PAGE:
|Afilliation||High Performance Computing, Center for Biomedical Computing (SFF), Scientific Computing|
|Project(s)||Center for Biomedical Computing (SFF)|
|Publication Type||Book Chapter|
|Year of Publication||2015|
|Book Title||Encyclopedia of Applied and Computational Mathematics|
|Publisher||Springer Berlin Heidelberg|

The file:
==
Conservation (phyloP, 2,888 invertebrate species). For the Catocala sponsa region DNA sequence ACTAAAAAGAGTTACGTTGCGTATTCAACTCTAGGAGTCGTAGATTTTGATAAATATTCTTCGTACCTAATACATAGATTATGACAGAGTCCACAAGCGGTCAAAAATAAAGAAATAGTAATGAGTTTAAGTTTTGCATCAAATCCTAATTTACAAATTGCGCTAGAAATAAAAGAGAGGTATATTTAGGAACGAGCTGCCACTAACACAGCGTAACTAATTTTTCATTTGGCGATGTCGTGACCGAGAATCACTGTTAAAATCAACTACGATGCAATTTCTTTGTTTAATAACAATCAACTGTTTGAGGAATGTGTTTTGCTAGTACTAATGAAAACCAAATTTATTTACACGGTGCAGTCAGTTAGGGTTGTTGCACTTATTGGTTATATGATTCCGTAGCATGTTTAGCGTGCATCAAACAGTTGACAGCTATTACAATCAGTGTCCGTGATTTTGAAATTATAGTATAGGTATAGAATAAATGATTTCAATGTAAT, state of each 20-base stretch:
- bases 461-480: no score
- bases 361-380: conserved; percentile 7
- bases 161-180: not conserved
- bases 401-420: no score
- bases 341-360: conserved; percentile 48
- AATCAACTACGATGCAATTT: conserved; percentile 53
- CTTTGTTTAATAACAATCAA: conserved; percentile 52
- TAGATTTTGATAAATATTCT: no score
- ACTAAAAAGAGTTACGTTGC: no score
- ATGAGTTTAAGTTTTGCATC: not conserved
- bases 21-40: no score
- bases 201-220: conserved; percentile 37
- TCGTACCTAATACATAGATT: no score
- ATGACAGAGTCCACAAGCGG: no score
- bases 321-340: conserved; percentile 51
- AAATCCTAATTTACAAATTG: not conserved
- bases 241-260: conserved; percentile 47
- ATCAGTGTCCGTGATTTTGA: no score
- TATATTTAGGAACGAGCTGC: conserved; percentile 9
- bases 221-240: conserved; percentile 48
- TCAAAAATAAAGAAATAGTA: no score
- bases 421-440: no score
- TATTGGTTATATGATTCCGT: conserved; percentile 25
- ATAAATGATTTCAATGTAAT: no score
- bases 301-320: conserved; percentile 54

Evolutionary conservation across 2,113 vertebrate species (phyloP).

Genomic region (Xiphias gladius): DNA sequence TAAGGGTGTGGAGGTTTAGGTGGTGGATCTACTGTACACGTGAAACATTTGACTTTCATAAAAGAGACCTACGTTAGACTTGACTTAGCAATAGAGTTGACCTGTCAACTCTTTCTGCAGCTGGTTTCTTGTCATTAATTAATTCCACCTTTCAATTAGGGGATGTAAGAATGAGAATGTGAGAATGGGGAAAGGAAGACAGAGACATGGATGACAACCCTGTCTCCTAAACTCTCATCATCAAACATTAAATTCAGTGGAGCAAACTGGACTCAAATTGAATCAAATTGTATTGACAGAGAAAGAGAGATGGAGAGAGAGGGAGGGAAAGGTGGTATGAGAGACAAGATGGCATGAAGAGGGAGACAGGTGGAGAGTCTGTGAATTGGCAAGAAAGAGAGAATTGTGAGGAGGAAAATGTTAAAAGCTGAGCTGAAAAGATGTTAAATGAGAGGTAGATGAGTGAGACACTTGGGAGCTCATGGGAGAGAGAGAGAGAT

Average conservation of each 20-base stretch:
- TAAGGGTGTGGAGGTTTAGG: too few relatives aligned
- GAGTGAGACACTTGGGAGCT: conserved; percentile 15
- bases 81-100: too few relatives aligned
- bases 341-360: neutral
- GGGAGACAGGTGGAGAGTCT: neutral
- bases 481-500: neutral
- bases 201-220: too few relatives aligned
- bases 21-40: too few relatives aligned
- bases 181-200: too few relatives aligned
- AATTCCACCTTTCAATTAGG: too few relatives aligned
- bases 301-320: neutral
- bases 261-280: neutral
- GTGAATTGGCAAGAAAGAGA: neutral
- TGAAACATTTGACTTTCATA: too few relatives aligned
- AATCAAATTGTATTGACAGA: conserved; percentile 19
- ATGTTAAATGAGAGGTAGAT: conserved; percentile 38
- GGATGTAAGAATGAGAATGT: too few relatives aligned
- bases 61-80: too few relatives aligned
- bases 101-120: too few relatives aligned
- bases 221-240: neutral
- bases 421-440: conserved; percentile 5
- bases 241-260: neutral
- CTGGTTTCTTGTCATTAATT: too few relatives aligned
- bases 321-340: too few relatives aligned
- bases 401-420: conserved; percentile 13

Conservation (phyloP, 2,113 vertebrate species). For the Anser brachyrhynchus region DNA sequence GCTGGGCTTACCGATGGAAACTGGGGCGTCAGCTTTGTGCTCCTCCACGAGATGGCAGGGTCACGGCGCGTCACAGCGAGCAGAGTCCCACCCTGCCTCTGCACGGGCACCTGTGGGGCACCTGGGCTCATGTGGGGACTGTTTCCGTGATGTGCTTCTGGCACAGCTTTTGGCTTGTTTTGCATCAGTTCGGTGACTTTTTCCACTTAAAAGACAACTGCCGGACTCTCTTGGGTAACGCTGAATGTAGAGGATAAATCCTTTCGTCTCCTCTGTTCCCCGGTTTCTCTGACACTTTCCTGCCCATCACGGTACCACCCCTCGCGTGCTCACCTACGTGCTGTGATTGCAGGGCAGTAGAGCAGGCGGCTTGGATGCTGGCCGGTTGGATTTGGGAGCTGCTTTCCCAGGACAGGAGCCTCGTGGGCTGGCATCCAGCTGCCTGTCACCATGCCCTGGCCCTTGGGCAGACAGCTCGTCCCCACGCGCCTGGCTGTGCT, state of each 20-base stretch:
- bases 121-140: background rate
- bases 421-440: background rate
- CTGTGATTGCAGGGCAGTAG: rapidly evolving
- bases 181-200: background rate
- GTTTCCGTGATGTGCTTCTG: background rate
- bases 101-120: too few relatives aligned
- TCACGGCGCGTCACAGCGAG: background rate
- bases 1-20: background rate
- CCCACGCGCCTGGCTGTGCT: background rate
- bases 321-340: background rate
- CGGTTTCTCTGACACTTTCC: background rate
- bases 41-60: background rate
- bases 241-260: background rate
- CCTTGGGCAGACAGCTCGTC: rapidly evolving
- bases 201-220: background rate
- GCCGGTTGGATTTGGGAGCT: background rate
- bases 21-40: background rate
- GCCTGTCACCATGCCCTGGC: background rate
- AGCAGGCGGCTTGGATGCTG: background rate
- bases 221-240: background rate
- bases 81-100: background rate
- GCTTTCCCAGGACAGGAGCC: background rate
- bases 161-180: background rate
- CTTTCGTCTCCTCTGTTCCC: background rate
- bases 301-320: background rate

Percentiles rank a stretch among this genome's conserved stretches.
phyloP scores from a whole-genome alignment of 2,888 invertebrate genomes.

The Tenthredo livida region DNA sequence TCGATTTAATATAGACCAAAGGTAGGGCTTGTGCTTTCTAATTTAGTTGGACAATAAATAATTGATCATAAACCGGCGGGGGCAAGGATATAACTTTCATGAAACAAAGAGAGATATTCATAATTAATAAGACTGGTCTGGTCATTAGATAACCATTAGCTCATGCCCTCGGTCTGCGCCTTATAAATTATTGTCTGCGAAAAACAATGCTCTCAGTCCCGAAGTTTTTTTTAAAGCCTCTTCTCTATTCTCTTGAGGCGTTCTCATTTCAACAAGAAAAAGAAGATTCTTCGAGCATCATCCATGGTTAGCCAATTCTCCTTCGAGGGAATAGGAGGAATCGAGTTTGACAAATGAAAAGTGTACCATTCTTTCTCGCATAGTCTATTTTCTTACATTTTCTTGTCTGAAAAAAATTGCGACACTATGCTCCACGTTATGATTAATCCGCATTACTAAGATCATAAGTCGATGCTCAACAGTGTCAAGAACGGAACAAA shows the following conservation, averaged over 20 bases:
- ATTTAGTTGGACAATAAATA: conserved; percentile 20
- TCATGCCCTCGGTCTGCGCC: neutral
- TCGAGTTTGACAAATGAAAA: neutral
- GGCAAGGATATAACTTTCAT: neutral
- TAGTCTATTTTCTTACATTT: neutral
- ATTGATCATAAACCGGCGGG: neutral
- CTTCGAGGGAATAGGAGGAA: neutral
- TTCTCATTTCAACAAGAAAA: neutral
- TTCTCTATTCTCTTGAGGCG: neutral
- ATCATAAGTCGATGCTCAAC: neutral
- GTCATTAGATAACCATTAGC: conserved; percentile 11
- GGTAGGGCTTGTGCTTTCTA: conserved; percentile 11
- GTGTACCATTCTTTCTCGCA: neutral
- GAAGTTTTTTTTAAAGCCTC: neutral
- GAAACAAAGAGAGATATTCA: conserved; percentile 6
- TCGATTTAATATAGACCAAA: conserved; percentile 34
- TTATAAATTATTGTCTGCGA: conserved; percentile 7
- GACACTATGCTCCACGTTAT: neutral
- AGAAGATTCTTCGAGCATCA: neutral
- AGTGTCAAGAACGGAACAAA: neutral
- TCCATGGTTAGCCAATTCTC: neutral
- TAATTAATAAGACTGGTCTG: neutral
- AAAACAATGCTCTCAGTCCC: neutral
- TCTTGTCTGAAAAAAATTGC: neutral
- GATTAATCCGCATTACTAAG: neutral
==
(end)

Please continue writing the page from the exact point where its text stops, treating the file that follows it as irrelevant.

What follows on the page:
Parallel computing can be understood as solving a computational problem through collaborative use of multiple resources that belong to a parallel computer system. Here, a parallel system can be anything between a single multiprocessor machine and an Internet-connected cluster that is made up of hybrid compute nodes. There are two main motivations for adopting parallel computations. The first motivation is about reducing the computational time, because employing more computational units for solving a same problem usually results in lower wall-time usage. The second – and perhaps more important – motivation is the wish of obtaining more details, which can arise from higher temporal and spatial resolutions, more advanced mathematical and numerical models, and more realizations.